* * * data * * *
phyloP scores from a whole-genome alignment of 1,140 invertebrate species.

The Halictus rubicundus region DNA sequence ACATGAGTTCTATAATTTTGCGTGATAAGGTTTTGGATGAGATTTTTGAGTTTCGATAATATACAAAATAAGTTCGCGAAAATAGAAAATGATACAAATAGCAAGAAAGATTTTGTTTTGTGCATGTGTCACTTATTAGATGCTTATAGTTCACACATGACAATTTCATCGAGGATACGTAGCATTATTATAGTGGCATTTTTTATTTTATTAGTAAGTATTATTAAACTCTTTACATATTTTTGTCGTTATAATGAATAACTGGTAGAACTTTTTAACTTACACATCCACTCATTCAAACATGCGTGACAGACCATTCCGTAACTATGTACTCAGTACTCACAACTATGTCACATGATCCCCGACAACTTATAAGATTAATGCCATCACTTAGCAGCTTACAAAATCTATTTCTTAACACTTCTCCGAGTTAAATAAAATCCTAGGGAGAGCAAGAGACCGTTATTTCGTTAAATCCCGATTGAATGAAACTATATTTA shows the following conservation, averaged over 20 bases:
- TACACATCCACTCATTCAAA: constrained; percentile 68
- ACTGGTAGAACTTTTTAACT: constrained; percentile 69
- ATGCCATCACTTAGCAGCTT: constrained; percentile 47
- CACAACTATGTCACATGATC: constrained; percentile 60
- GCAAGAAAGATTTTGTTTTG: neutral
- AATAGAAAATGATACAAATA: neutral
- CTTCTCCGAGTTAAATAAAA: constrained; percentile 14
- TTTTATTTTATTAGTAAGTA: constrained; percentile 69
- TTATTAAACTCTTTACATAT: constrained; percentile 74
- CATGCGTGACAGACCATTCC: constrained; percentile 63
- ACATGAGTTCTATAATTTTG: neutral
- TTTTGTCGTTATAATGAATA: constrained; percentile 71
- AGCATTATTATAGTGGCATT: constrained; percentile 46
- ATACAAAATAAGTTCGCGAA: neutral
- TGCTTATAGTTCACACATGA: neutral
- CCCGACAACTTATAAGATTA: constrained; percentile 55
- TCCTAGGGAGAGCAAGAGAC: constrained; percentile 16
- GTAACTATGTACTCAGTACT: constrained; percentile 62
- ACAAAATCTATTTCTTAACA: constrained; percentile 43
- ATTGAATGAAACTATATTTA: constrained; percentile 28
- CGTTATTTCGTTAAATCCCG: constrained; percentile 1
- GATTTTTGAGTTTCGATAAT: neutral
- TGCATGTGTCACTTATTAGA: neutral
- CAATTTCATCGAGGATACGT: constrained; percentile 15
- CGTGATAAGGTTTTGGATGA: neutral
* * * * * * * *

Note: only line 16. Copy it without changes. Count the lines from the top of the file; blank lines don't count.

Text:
- ATACAAAATAAGTTCGCGAA: neutral